There's a saying that next to life itself, God’s most precious gift is sight. No one knows that better than 16-year-old Om Jahagirdar of Edina.
“Since I was in sixth grade, I’ve been legally blind without glasses,” the 11th-grader says. “Once when we went on a trip to India, I had lost my glasses for a considerable amount of time. It really made me realize how so many people must have to live. I definitely could not function in any way. Imagine for people who are not as fortunate as me—they can’t do well in school, not because they’re not smart, but because they can’t see the board.”
That’s what inspired Om to start Omnisight, an international charity that aims to provide vision screenings and eyeglasses to people around the world. His work was recognized with the Edina Mayor’s Youth Commendation award in April.
While Om’s name is on the award, his brother Atman is a co-founder. The brothers did everything together, from designing the logo, to building the website and coming up with their slogan, “Striving to give the gift of vision to everyone.”“I understood my brother’s problem,” Atman says.
“I grew out of my vision problem,” and used to wear glasses regularly. The World Health Organization says three out of five visually impaired children have a completely correctable problem. More than 90 percent of the 250 million people who are visually impaired are low income and in the developing world.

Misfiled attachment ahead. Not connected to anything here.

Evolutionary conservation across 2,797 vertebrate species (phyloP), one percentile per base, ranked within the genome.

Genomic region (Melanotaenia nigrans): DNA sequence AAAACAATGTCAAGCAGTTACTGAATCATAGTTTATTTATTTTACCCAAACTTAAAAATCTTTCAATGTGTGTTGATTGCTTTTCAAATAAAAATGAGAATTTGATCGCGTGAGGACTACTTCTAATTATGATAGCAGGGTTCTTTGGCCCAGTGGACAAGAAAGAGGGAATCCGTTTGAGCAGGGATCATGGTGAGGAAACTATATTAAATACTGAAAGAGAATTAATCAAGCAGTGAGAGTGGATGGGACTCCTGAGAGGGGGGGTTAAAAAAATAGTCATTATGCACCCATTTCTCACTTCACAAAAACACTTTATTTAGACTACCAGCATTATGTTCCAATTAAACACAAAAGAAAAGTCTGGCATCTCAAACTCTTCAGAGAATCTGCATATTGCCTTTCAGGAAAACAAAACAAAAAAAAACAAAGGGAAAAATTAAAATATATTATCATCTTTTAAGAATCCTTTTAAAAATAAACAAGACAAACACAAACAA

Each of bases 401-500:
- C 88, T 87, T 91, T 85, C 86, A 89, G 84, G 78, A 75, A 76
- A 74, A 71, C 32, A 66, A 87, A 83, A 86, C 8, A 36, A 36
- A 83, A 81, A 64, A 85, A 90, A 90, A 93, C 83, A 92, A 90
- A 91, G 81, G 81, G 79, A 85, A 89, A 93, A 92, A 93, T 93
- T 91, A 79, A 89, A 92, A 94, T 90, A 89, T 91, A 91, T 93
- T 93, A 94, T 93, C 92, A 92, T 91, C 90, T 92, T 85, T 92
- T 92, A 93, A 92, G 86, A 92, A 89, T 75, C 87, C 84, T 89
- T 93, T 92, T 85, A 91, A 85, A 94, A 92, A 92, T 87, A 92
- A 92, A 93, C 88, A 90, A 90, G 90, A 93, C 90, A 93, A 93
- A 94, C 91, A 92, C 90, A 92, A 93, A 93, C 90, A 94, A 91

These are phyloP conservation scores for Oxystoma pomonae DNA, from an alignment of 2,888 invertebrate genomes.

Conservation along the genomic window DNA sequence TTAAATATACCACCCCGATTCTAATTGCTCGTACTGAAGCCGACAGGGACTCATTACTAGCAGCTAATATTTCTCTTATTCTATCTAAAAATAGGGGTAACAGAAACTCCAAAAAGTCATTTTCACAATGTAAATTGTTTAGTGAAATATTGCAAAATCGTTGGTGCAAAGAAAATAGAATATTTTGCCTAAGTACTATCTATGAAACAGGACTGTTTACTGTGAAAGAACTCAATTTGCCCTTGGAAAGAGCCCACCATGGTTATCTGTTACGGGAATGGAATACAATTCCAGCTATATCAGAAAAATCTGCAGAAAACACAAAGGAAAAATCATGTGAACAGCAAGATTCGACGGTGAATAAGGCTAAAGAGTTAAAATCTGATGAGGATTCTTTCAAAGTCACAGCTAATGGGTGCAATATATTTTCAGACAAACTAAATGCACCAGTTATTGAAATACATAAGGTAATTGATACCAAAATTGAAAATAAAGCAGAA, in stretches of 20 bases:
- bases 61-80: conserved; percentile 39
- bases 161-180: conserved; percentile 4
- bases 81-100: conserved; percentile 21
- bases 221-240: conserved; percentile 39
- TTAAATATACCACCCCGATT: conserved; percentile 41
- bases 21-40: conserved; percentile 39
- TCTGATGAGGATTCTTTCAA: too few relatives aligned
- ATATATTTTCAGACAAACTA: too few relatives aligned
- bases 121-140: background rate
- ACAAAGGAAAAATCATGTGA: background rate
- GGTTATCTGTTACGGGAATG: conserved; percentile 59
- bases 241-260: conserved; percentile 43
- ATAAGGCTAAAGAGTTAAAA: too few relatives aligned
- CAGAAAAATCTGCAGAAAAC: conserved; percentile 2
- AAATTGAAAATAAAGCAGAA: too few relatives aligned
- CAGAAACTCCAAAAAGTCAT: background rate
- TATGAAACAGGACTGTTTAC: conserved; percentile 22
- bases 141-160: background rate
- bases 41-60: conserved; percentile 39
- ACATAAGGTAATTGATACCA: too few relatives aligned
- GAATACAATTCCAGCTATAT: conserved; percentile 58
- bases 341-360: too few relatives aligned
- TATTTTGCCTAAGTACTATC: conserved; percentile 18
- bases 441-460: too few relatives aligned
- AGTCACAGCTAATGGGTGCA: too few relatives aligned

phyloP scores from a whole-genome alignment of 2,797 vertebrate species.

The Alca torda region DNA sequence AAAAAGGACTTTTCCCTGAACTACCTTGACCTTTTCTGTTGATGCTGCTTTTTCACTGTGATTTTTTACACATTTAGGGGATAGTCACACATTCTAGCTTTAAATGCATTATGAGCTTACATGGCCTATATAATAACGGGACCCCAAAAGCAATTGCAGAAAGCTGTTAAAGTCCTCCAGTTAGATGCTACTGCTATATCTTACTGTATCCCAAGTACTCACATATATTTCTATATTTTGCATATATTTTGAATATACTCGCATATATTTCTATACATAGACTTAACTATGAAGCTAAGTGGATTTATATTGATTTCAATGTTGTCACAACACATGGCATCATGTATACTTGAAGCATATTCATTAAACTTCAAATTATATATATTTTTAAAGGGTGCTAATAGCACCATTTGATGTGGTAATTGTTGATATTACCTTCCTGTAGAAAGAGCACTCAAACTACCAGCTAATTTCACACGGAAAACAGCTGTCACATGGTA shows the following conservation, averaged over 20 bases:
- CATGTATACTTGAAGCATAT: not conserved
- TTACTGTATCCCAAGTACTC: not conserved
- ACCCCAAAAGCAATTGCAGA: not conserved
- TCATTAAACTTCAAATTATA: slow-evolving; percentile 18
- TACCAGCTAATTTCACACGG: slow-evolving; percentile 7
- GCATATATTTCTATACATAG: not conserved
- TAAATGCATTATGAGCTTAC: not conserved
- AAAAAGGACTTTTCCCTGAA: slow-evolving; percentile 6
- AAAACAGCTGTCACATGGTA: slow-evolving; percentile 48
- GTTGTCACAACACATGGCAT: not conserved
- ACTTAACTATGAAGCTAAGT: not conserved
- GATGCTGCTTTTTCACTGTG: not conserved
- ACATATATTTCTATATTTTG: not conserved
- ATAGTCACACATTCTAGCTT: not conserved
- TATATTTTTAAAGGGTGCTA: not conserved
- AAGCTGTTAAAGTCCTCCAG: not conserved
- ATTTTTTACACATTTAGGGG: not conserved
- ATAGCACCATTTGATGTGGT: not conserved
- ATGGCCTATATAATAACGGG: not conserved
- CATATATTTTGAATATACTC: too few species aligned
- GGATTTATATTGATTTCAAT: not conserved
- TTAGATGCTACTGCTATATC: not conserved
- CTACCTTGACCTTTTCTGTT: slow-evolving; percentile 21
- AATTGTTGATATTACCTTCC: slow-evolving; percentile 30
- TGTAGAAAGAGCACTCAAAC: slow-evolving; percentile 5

“What we did to try and combat this problem was we went to a government school in India in Bangalore,” says Om. He and Atman went to the school for poor children in December 2016. They screened 80 children in grades six and seven. They did all the screening themselves using an eye chart they bought, pinhole glasses and other techniques. They received advice from Dr. Jafar Hasan, a pediatric ophthalmologist at Edina Eye Physicians.
Om and Atman’s mother, Sayali, is very proud of her sons. “Om and Atman found two students who had really bad eyesight which was correctable through eyeglasses but didn’t have the resources to buy a pair of frames,” she says. “So Om donated his old frames and from their savings Om and Atman made eyeglasses for those two students.”
Omnisight’s next project is in the small Indian town of Gadchiroli, a tribal area. The brothers are working with another non-profit called Society for Education, Action and Research in Community Health (SEARCH). It operates vans that serve as mobile clinics that travel to remote locations in India.
“What we’re in the process of doing is outfitting these vans with the equipment to do screenings and also create glasses,” Om says. “In a lot of these areas, they don’t know whether vision is a very large problem because they don’t even have the resources to screen the population in the first place. So a lot of the work we’re doing is pioneering, and we’re getting a look at the demographics and seeing how big of a problem this truly can be.”
Om and Atman are open to any suggestions from the community about other populations who might need their help. The brothers plan to continue to expand Omnisight. Om eventually wants to become an ophthalmologist or go into medical research.
“I think vision is extremely important. It’s something I’m passionate about. It’s something I can make the biggest difference in. I think everybody should try and help in whichever way they can if it’s something they’re passionate about. And for me that’s vision and eyewear.”
To donate, visit the Omnisight website aided by the Edina Community Foundation, which has a designated fund for this charity. Eyeglass donation boxes are located at Edina Eye on France Ave. To request a donation box, call 651.666.5598.